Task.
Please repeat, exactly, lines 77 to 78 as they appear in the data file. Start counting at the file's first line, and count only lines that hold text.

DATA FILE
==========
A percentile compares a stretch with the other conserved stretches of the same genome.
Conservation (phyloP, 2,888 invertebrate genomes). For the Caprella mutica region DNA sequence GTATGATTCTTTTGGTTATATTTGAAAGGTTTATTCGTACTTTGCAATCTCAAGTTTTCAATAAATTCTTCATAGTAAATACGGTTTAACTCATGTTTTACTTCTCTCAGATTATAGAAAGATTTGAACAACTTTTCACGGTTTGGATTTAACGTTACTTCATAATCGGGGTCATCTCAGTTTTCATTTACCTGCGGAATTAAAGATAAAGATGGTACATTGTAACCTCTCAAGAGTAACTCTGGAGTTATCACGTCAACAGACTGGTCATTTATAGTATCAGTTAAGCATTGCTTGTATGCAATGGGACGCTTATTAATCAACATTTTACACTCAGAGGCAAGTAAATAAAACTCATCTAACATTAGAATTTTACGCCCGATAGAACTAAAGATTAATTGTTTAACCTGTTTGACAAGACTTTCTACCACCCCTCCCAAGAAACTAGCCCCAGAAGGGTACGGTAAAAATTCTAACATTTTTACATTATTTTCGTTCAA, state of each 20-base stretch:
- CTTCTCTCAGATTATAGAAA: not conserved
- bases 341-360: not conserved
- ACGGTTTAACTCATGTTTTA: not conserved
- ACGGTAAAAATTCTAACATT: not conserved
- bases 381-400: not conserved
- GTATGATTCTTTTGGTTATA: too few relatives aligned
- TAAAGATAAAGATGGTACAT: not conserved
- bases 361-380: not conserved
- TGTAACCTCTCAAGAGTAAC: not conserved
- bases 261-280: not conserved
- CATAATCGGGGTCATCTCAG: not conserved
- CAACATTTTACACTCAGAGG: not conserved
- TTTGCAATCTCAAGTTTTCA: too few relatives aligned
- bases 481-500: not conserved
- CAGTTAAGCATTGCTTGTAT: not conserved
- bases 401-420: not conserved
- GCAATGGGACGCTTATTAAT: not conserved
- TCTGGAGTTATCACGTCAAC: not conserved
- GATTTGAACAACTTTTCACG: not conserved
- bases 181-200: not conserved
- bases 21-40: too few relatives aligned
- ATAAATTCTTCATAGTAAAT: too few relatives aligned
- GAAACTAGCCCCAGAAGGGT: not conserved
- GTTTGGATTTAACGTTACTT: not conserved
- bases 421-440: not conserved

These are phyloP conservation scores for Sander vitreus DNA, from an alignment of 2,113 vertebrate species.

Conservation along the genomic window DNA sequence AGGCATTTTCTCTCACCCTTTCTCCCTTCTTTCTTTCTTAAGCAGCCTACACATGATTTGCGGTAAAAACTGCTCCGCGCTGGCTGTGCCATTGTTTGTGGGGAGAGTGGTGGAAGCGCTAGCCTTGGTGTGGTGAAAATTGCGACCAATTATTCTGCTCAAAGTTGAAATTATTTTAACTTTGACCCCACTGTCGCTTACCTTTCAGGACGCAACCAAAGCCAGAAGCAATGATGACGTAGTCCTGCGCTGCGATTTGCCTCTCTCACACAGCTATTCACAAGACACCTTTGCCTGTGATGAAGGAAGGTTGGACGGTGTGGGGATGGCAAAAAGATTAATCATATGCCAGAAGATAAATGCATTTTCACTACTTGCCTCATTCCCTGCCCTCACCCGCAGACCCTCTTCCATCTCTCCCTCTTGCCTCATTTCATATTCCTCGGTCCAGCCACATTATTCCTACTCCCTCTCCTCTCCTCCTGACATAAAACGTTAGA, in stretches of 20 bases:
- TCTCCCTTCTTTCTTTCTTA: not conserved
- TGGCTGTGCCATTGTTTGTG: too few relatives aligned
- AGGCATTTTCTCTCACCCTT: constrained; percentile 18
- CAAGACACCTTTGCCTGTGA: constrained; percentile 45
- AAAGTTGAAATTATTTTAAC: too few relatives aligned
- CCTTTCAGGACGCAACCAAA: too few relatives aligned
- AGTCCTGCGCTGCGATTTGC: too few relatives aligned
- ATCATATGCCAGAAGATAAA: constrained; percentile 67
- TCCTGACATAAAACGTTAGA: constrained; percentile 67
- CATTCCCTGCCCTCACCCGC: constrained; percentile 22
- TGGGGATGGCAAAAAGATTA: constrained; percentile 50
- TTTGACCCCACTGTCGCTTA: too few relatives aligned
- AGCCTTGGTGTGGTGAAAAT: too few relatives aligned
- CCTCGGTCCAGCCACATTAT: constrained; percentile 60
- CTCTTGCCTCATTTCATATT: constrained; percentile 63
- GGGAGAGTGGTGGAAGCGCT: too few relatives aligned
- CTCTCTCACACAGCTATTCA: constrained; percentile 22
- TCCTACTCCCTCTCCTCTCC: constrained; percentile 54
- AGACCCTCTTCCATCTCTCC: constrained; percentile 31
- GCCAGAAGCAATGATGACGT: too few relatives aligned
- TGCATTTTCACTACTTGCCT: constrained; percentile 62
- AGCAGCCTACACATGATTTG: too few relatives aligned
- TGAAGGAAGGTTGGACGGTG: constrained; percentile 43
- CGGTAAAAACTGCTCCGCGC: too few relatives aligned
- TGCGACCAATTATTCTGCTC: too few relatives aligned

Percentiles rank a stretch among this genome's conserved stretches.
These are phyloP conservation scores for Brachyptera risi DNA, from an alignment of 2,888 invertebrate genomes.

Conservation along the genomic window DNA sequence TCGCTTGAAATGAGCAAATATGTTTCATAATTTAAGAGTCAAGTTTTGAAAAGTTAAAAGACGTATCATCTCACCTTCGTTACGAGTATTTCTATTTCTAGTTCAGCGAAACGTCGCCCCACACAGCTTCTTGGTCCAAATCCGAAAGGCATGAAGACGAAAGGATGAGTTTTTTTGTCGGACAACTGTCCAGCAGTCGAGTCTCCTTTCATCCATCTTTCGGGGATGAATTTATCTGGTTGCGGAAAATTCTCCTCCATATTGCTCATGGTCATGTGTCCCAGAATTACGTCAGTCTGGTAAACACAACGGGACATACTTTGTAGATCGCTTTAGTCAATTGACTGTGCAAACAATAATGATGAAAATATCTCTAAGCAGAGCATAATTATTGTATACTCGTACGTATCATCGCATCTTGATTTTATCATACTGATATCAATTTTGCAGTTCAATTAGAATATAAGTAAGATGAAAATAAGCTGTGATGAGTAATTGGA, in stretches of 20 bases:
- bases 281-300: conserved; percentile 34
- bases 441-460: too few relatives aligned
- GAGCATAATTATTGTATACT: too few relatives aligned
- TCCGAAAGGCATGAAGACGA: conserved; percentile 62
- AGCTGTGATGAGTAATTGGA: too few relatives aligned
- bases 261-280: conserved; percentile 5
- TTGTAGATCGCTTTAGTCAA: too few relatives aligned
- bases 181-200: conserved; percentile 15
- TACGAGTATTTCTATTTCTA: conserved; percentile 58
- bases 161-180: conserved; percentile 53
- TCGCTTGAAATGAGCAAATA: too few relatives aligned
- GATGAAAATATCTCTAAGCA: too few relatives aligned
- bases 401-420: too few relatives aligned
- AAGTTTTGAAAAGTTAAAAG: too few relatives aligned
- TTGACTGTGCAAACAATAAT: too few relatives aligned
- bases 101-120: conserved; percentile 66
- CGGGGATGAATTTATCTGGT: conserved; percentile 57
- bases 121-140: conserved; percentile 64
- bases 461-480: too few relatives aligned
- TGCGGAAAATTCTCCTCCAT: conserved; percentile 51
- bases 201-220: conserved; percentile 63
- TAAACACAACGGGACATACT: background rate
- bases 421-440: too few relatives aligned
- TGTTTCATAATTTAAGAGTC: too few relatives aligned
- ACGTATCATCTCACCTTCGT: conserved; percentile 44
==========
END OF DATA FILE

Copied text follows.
- TGCGGAAAATTCTCCTCCAT: conserved; percentile 51
- bases 201-220: conserved; percentile 63